What difference might it make to consider reflection as more than tool or technique? Reflective practice as a way of being transcends traditional assessment; it is an orientation through which one practices, continually challenges one’s own assumptions, and builds new knowledge .
Rita Charon , in A Sense of Story, or Why Teach Reflective Writing, says,
The duty of the teacher is not to judge and rate but rather to read and tell what is seen. Reflection fulfills difficult missions of medical education in teamwork, peer learning, trust and care.
In learning to listen, reflect and respond to each other, students learn how to listen empathically and interact not only with one-another, but with patients. It helps students develop not just self-critical faculties, but social and political awareness. They learn a little of what it is like to reveal their vulnerabilities and have someone else respond with skill and empathy.
We worry that in our commitment to bring reflective writing to our students we might hurry to provide our schools with what we think they want, like quantified markers of individual learner’s achievements. This impulse perhaps distorts and squanders the potential deep dividends of the work of reflective writing. We might remember that it is a profound achievement to equip our students – and ourselves – with the capacity to tell and listen to stories.
We should pay more attention to nurturing reflective practices instead of devising formal assessments of reflective writing. Medicine might be more humane for doing so.
References and further reading
1 Launer J. Moving on from Balint : embracing clinical supervision. Br J Gen Pract 2007;45:182–3.
2 Schön DA. The Reflective Practitioner: How Professionals Think in Action. Basic Books 1983. http://books.google.ca/books/about/The_Reflective_Practitioner.html?id=ceJIWay4-jgC&pgis=1 (accessed 7 Aug2014).
3 Greenhalgh T. What Seems to be the Trouble?: Stories in Illness and Healthcare. Radcliffe Publishing 2006. http://books.google.co.uk/books/about/What_Seems_to_be_the_Trouble.html?id=_GFjwtQgaA0C&pgis=1 (accessed 2 Dec2014).
4 Greenhalgh T, Hurwitz B. Narrative based medicine: Why study narrative? BMJ 1999;318:48–50. doi:10.1136/bmj.318.7175.48
5 Charon R. Narrative Medicine: A Model for Empathy, Reflection, Profession and Trust. JAMA 2001;286:1897. doi:10.1001/jama.286.15.1897
6 DasGupta S. Stories Matter: Narrative, Health and Social Justice. 2012;5:1–4.http://www.conexionpediatrica.org/index.php/conexion/article/viewFile/258/308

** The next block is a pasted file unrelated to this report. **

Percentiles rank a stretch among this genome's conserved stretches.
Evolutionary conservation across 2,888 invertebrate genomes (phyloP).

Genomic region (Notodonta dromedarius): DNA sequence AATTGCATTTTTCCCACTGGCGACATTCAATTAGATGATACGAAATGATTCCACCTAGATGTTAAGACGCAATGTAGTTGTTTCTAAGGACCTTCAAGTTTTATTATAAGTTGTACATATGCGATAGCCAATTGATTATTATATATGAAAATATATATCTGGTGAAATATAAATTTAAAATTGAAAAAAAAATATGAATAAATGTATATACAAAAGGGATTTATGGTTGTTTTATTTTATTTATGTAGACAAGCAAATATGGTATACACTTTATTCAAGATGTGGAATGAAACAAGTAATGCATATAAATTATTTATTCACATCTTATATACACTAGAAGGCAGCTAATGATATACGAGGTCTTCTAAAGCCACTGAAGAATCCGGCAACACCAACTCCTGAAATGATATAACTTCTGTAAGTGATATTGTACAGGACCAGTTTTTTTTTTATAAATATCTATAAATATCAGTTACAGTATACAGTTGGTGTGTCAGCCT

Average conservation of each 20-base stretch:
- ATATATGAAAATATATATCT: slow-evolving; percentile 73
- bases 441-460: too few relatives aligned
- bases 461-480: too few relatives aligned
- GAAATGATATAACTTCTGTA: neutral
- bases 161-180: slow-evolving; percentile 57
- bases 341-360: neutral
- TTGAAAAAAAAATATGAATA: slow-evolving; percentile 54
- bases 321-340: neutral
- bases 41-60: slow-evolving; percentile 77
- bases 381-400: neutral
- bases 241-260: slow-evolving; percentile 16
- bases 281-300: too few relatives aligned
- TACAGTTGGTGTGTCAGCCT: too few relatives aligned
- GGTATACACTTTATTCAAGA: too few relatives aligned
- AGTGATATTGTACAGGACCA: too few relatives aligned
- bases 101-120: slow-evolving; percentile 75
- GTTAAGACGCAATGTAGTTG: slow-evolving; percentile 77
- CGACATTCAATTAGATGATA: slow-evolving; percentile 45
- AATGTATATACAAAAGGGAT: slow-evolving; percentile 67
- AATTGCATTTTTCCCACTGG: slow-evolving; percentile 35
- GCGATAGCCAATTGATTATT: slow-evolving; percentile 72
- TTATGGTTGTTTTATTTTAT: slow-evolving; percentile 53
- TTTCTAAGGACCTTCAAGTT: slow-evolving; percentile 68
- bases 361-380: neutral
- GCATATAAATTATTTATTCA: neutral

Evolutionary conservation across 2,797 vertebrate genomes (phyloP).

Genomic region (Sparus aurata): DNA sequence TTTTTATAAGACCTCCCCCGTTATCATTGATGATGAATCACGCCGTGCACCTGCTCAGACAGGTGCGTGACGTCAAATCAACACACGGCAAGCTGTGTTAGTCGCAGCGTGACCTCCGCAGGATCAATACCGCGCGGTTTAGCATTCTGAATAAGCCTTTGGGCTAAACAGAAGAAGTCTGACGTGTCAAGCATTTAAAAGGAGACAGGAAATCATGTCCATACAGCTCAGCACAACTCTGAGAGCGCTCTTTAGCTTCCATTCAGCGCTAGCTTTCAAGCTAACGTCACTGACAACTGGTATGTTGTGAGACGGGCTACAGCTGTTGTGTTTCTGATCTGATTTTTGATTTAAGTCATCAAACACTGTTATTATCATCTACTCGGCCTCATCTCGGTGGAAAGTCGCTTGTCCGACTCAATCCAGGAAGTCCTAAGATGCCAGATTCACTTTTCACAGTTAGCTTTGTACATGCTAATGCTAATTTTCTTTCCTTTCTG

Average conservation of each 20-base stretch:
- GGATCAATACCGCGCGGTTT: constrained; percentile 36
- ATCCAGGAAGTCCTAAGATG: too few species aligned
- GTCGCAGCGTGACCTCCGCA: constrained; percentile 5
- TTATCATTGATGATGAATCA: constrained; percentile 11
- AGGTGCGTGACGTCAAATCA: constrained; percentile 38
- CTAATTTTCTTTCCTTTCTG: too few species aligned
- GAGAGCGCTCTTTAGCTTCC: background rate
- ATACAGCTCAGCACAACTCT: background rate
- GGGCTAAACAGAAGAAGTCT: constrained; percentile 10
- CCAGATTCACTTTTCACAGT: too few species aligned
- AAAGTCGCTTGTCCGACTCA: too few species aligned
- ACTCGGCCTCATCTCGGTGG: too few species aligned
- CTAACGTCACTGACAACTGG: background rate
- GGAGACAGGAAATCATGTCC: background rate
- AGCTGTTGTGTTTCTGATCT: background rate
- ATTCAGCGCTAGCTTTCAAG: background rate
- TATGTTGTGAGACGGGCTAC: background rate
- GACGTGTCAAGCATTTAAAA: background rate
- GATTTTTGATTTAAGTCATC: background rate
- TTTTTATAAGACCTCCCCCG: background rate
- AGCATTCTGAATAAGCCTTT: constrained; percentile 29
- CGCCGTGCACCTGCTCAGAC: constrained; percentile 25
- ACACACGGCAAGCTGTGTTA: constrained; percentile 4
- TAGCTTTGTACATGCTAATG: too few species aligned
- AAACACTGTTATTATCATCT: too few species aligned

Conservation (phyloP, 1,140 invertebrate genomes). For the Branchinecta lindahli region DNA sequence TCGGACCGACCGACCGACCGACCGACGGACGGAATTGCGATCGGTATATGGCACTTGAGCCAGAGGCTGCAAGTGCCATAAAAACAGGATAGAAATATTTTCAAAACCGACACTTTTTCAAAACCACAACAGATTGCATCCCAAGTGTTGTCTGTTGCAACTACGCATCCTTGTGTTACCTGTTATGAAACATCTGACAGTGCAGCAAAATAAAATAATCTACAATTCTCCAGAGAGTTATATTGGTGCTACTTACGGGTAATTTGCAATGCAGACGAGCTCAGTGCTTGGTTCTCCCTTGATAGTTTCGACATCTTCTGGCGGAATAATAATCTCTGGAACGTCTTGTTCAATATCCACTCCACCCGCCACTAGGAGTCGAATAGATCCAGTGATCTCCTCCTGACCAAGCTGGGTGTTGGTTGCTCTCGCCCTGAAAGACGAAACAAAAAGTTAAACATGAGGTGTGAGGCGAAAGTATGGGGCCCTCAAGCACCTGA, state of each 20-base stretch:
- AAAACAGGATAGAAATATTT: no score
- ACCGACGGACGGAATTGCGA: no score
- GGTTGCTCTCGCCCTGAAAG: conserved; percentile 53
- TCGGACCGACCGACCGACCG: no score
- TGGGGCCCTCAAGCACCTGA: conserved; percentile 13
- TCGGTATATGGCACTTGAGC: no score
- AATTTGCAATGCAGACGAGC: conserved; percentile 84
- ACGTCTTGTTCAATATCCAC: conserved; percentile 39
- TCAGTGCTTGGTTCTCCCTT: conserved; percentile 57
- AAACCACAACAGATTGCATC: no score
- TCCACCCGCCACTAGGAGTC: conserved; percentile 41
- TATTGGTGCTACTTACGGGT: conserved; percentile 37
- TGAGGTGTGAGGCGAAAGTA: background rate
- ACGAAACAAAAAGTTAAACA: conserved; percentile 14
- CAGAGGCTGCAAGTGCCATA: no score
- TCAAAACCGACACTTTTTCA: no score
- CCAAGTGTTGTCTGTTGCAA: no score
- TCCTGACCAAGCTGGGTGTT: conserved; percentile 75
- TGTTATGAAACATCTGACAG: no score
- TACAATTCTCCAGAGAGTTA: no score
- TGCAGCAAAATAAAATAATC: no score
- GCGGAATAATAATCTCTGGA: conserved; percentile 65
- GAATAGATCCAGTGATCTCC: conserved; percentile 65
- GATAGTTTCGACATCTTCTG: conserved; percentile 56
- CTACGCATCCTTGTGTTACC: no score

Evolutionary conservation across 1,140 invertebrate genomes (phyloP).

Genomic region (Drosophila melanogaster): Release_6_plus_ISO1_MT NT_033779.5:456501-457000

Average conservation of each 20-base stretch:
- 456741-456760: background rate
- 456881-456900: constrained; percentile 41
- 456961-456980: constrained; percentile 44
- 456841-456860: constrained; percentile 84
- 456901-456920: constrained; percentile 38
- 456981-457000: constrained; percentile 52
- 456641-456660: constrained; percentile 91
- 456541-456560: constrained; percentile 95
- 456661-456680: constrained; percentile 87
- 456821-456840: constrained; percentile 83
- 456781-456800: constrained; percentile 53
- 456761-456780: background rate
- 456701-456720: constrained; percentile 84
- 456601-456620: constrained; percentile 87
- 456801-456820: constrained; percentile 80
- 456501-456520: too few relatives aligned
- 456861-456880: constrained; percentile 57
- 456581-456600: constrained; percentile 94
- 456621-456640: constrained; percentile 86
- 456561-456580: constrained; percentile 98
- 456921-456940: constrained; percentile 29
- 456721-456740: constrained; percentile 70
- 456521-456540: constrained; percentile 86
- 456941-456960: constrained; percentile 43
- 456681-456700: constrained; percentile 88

7 Launer J. Patient choice and narrative ethics. Postgrad Med J 2014;90:484. doi:10.1136/postgradmedj-2014-132866
8 Afghani B, Besimanto S, Amin A, et al. Medical students’ perspectives on clinical empathy training. Educ Health (Abingdon) 2011;24:544.http://www.educationforhealth.net/article.asp?issn=1357-6283;year=2011;volume=24;issue=1;spage=544;epage=544;aulast=Afghan (accessed 22 Sep2014).
9 Donetto S. Medical students’ views of power in doctor-patient interactions: the value of teacher-learner relationships. Med Educ 2010;44:187–96. doi:10.1111/j.1365-2923.2009.03579.x
10 Ng SL, Kinsella EA, Friesen F, et al. Reclaiming a theoretical orientation to reflection in medical education research: a critical narrative review. Med Educ 2015;49:461–75. doi:10.1111/medu.12680
11 Dekker PS. Just Culture: Balancing Safety and Accountability. Ashgate Publishing, Ltd. 2012. http://books.google.com/books?hl=en&lr=&id=hntr2Ok3Ed0C&pgis=1 (accessed 7 Aug2014).
12 Bombeke K, Symons L, Debaene L, et al. Help, I’m losing patient-centredness! Experiences of medical students and their teachers. Med Educ 2010;44:662–73. doi:10.1111/j.1365-2923.2010.03627.x
13 Birden H, Glass N, Wilson I, et al. Teaching professionalism in medical education: a Best Evidence Medical Education (BEME) systematic review. BEME Guide No. 25. Med Teach 2013;35:e1252–66. doi:10.3109/0142159X.2013.789132
14 Finn G, Garner J, Sawdon M. ‘You’re judged all the time!’ Students’ views on professionalism: a multicentre study. Med Educ 2010;44:814–25. doi:10.1111/j.1365-2923.2010.03743.x
15 Brainard AH, Brislen HC. Viewpoint: learning professionalism: a view from the trenches. Acad Med 2007;82:1010–4. doi:10.1097/01.ACM.0000285343.95826.94
16 JORDAN B, PUTZ P. Assessment as practice: Notes on measures, tests, and targets. Hum Organ;63:346–58.http://cat.inist.fr/?aModele=afficheN&cpsidt=16172270 (accessed 9 Feb2015).
17 Charon R, Hermann MN. A Sense of Story, or Why Teach Reflective Writing? Acad Med 2013;87:5–7. doi:10.1097/ACM.0b013e31823a59c7.A